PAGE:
Be a bit more positive! The gas miles are either actual or straight line, which ever is higher.

    Home office, especially if you own your home, can be great.

    Do you include your cell phone, internet, subscriptions, computer, etc?

    Yes, your tax guy, trained by HR Block, may ask you to get a contractor to measure your rooms…. And he will be so conservative that he will not include a bathroom, hallways or any area that poses a minor risk to him. If you haven’t noticed, the cut-rate guys? Are very risk adverse. They don’t know how to represent you at an audit.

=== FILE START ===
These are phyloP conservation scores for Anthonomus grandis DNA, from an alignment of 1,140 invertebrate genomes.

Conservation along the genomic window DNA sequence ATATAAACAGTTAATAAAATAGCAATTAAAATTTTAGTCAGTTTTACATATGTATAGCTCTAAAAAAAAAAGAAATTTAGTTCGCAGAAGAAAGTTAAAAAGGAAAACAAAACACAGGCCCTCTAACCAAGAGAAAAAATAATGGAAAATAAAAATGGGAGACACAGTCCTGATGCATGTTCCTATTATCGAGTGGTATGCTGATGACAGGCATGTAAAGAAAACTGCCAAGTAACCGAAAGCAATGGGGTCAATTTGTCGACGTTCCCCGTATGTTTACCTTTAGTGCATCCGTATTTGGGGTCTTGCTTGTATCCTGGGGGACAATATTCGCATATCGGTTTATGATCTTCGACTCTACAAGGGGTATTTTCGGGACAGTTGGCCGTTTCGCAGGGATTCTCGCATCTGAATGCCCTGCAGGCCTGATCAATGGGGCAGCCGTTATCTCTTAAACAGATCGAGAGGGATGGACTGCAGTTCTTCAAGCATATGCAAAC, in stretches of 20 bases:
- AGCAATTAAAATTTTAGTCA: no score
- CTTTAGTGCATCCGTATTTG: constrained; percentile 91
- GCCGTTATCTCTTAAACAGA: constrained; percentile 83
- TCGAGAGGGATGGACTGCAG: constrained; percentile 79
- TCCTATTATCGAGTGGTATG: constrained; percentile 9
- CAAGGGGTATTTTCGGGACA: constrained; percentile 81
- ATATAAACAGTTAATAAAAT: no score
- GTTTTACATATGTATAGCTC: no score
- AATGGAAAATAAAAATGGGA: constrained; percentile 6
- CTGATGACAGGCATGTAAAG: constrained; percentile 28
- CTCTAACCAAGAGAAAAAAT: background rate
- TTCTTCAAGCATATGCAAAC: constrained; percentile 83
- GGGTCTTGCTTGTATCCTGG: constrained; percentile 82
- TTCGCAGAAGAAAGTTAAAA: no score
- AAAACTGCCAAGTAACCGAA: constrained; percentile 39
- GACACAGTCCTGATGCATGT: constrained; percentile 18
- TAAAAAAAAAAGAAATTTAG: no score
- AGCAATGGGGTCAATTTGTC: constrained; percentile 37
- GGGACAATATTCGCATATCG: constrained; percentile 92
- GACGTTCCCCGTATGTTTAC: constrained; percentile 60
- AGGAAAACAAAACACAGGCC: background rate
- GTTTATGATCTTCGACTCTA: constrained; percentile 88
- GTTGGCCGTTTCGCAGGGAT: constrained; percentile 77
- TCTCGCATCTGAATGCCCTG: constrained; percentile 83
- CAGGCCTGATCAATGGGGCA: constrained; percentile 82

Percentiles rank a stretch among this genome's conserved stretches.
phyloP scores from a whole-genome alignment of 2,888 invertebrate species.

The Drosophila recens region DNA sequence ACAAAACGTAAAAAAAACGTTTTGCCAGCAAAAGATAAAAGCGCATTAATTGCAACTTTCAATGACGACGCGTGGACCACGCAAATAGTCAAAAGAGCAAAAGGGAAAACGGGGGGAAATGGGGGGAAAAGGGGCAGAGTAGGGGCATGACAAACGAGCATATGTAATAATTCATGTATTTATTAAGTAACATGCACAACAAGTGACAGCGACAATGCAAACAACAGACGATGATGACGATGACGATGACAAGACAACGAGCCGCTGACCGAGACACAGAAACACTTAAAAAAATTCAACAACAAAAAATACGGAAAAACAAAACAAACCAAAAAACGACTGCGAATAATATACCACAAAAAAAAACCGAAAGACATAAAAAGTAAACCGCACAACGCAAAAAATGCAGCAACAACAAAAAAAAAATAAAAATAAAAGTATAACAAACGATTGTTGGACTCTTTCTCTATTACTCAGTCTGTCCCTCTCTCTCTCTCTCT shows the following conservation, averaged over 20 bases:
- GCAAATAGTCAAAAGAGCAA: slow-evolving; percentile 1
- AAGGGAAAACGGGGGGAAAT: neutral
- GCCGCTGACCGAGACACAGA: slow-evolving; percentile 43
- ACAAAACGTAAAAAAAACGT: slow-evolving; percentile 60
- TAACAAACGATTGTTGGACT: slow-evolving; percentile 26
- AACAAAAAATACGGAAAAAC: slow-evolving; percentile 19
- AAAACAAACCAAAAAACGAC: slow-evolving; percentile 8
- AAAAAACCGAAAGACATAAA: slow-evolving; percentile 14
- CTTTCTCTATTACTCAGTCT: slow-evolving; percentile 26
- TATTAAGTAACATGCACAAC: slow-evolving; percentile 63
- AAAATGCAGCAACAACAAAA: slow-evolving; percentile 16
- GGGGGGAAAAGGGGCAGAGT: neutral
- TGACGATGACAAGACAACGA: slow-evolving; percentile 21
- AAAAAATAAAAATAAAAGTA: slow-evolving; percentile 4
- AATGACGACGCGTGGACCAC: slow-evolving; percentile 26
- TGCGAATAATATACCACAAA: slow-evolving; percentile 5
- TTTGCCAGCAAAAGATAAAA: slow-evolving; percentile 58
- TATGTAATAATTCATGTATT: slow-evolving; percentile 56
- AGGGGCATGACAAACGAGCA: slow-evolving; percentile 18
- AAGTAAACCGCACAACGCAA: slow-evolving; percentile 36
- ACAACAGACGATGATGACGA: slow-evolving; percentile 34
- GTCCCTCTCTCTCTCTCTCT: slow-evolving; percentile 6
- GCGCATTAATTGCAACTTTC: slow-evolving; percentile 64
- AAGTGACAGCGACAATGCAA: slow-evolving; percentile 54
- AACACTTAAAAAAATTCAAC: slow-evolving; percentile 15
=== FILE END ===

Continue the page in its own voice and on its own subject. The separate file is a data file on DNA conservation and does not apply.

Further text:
Yes, MK advise sucks.

    But, so does the tax advise, most posted in commentary.

    Best wishes.

    1. MLM Radar

      if the 5 years of zero, (or 2 in 7 for horses) was “real”…

      Oh I wholeheartedly agree that a lot of tax advice posted on Internet forums isn’t “real”…. starting with the bit about 5 years. The real rule is that you have to show a PROFIT for 3 of the last 5 years, or the IRS will presume your “business” is a hobby. You can read all about the Hobby Loss rule on the IRS website.

      The IRS doesn’t have enough personnel to audit everyone, but that doesn’t make the Hobby Loss rule any less “real” when you’re the person sitting in their office watching them disallow all those expenses.

      Oh, by the way…. advice (noun) is spelled with a “c”: you gave her advice. When you spell it with an “s” that’s a verb: you advised her.